Mercedes-Benz plans to end sales of the Metris van in the United States in the third quarter of 2023.
The company also plans to stop selling the 4-cylinder gas engine powering the van as it exits the midsize commercial van segment in the U.S., Automotive News reported.
Since its inception in 2015, Mercedes-Benz has sold 59,963 Metris vans though July 1, 2022. In comparison, General Motors sold 44,355 Chevrolet Express vans in 2021 versus 10,964 Metris vans.
But with sales of 6,974 vans in the first half of 2022, Mercedes-Benz Metris sales could reach a high point, even though they’re roughly one-third of Express sales in the same period.
Still, with its popularity growing, it may seem puzzling as to why the German automaker is throwing in the towel.
But its tweener size has proven to be a problem, being 12.3 inches longer than the compact Ford Transit Connect van, but 21.7 inches shorter than the prehistoric full-size Chevrolet Express. Yet the Express provides 283.6 cubic feet of cargo volume, compared to 183 cubic feet in the Metris. The Chevrolet also has a far greater payload capacity as well, 2,604 to 4,334 pounds depending on the engine, while the Metris manages only 1,984 to 2,270 pounds.
Part of the blame comes from the Metris’ turbocharged 2.0-liter 4-cylinder gas engine, mated to a 9-speed automatic transmission. Providing 208 horsepower and 258 pound-feet of torque to the rear wheels, it’s built by Nissan in Decherd, Tennessee, and requires premium fuel. The Chevrolet Express uses regular unleaded, important when facing record high fuel costs.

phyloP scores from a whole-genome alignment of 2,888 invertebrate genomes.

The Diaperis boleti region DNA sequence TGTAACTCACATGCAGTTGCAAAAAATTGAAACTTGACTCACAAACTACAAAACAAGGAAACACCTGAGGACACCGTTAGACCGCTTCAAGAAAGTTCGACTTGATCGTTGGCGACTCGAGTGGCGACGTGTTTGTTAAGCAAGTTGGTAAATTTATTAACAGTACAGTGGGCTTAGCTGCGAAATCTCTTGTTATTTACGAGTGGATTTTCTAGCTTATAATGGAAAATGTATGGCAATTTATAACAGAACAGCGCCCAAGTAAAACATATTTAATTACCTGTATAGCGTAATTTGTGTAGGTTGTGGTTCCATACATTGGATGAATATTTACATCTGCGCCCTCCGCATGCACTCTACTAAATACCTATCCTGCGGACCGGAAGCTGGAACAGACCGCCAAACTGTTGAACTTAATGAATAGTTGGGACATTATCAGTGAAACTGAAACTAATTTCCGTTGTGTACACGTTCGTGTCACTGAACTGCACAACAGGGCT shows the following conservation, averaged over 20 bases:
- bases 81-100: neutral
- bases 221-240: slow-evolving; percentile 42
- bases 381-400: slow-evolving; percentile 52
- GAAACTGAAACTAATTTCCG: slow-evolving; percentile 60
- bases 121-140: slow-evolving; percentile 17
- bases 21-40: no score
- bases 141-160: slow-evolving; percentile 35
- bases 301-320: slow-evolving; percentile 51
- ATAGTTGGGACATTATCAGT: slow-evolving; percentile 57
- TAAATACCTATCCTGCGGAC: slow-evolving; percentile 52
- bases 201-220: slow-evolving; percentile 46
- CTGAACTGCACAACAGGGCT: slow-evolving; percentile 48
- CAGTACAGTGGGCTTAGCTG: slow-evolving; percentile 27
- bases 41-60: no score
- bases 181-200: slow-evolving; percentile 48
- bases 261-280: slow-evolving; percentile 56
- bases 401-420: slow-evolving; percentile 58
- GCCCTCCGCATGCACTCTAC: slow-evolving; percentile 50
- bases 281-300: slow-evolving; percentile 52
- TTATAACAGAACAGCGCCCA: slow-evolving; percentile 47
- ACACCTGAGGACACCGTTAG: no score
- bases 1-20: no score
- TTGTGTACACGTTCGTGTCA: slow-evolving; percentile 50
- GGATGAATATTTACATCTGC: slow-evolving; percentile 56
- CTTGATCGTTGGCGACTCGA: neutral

Then there’s the issue of price. The Metris starts at $36,195; the Express with a 6.6-liter V-8 and 464 lb-ft of torque starts $270 higher, at $36,465. But buyers can save $1,500 over the Metris by opting for the 4.3-liter V-6 model at $34,695 and still get more space and a bigger payload capacity.
A long commercial truck history
Being a relatively recent entrant into the U.S. commercial vehicle market, Mercedes-Benz may not be the first name that springs to mind. Even so, the carmaker has been producing trucks in Germany since 1895, even if the L319, the company’s first van, didn’t make its appearance until 1955.
Mercedes-Benz has sold the full-size Sprinter van stateside since 2003. But the Sprinter proved to be too big for smaller firms, so Mercedes-Benz rebadged the European market Vito van for the America, giving it a new name without any Godfather associations. The new Metris debuted in 2015 in cargo and passenger van configurations.
The van was facelifted last year, receiving updated infotainment and driver-assistance systems. But it lacks all-wheel drive, as well as the sort of interior finishes and convenience features Americans expect of a Mercedes-Benz. Even the addition of the Metris Getaway camper has failed to appreciably increase sales.
Certainly, its low dealer margin hasn’t helped either.
Perhaps its most enthusiastic customer is the U.S. Postal Service. In 2020, it signed a multi-year contract for Mercedes-Benz to supply 30,000 vans, which the company will honor before production ends.